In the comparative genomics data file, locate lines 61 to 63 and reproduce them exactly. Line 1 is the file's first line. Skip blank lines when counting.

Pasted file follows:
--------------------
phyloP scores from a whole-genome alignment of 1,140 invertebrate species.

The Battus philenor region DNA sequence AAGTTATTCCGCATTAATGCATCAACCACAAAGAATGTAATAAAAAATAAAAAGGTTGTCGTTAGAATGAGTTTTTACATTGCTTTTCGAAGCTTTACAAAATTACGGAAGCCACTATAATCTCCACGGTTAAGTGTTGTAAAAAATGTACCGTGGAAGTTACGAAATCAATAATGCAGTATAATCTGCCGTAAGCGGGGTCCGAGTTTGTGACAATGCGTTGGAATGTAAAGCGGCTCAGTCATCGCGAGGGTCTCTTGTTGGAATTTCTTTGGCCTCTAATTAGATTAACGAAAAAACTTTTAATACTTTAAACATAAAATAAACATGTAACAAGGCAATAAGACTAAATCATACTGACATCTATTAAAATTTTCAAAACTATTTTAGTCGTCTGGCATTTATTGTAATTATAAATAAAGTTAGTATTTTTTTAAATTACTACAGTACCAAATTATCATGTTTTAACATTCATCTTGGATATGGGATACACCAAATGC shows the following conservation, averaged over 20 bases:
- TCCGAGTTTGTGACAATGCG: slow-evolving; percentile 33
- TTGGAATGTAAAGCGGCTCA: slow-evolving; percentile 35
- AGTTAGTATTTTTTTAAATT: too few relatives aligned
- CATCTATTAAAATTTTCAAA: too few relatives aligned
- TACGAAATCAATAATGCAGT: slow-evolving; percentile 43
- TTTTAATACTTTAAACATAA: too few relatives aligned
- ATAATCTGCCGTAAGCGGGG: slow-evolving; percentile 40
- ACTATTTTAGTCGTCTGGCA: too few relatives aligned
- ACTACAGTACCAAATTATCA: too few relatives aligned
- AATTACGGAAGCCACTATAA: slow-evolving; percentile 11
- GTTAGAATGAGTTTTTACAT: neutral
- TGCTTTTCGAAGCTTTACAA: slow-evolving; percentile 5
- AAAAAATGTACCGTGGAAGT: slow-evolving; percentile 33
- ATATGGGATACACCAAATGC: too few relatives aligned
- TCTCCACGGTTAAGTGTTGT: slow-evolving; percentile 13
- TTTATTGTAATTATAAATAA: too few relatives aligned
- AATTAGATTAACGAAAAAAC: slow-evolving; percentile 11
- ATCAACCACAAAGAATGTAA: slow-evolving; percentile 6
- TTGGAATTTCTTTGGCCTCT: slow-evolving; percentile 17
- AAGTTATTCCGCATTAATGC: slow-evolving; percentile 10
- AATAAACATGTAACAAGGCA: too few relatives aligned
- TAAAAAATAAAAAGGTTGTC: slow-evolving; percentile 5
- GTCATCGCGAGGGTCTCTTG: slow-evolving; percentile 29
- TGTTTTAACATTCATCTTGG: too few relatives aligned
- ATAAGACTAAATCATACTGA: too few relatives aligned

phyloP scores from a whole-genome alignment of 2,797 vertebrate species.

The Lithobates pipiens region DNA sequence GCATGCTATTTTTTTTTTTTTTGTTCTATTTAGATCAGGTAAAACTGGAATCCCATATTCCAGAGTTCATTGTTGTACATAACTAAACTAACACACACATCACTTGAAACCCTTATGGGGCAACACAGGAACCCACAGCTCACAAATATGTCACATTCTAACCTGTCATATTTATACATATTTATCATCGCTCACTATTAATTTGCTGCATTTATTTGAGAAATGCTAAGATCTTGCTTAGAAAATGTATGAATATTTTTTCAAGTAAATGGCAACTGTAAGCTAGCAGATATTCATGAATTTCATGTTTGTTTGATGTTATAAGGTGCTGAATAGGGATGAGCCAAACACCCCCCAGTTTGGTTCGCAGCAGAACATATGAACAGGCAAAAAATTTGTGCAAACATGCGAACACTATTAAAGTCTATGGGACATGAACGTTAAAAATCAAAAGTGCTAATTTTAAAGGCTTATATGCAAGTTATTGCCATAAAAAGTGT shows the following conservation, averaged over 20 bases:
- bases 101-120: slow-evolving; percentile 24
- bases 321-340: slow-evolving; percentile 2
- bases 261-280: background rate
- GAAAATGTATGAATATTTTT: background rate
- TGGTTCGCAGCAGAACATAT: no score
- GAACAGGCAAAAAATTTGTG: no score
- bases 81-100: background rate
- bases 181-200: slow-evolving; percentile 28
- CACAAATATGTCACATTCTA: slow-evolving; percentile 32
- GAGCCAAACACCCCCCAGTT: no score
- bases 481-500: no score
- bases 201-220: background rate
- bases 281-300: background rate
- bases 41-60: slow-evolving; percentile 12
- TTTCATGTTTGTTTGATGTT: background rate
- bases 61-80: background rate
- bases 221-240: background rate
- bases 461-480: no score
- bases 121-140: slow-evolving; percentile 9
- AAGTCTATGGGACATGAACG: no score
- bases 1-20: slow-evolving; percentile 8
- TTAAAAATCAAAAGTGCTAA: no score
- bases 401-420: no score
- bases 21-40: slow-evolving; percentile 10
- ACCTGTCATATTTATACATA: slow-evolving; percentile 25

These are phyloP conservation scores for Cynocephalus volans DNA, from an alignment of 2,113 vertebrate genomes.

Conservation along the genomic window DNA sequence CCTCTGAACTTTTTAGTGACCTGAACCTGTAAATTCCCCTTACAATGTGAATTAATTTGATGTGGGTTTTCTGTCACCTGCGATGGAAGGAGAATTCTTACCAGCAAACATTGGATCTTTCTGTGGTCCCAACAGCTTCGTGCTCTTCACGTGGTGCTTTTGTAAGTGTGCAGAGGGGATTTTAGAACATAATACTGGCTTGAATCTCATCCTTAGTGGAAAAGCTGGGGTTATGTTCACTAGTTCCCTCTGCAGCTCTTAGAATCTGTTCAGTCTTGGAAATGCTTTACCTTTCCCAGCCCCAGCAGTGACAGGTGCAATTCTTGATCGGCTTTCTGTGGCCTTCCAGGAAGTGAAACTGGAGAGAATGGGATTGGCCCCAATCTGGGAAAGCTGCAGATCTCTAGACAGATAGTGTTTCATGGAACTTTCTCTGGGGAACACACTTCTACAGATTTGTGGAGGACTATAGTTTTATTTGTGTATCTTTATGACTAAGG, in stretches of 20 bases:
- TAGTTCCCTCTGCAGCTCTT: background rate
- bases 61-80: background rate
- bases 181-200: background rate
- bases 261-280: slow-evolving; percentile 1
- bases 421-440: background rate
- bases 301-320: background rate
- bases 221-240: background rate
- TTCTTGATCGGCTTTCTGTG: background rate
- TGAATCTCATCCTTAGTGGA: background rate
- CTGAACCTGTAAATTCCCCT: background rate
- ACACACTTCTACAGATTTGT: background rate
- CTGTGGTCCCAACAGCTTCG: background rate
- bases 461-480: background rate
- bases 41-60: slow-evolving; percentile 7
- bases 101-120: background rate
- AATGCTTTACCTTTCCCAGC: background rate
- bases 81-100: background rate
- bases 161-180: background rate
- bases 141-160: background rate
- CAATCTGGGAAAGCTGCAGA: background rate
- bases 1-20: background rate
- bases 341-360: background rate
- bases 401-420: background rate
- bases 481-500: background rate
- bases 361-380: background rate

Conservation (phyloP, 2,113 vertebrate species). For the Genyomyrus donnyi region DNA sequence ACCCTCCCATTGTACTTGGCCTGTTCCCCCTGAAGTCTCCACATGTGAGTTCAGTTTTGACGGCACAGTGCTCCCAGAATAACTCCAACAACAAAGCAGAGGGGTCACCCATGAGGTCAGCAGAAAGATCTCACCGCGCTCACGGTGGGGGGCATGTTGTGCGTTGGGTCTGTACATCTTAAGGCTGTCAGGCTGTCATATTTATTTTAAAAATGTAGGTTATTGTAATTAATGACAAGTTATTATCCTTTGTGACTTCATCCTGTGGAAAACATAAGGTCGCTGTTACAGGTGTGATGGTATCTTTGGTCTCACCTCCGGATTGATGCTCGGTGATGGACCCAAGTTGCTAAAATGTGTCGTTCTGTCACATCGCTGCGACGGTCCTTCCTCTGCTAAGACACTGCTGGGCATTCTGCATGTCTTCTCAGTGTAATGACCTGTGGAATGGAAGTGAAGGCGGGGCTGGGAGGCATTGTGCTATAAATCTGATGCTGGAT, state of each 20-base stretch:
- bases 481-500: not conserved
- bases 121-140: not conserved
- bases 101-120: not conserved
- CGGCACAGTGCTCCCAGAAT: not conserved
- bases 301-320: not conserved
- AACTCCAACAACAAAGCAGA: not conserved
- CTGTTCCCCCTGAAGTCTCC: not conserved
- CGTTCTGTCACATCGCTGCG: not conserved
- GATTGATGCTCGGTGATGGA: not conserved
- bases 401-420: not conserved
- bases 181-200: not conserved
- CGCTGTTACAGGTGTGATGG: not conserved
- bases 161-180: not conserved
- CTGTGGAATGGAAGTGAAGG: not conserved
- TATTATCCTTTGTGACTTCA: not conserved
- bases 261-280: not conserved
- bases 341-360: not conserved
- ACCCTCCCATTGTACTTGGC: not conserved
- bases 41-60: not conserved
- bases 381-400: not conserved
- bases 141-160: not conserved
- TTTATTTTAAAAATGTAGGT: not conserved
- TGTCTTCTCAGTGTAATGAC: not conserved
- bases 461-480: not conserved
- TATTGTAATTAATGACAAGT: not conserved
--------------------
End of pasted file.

- bases 421-440: background rate
- bases 301-320: background rate
- bases 221-240: background rate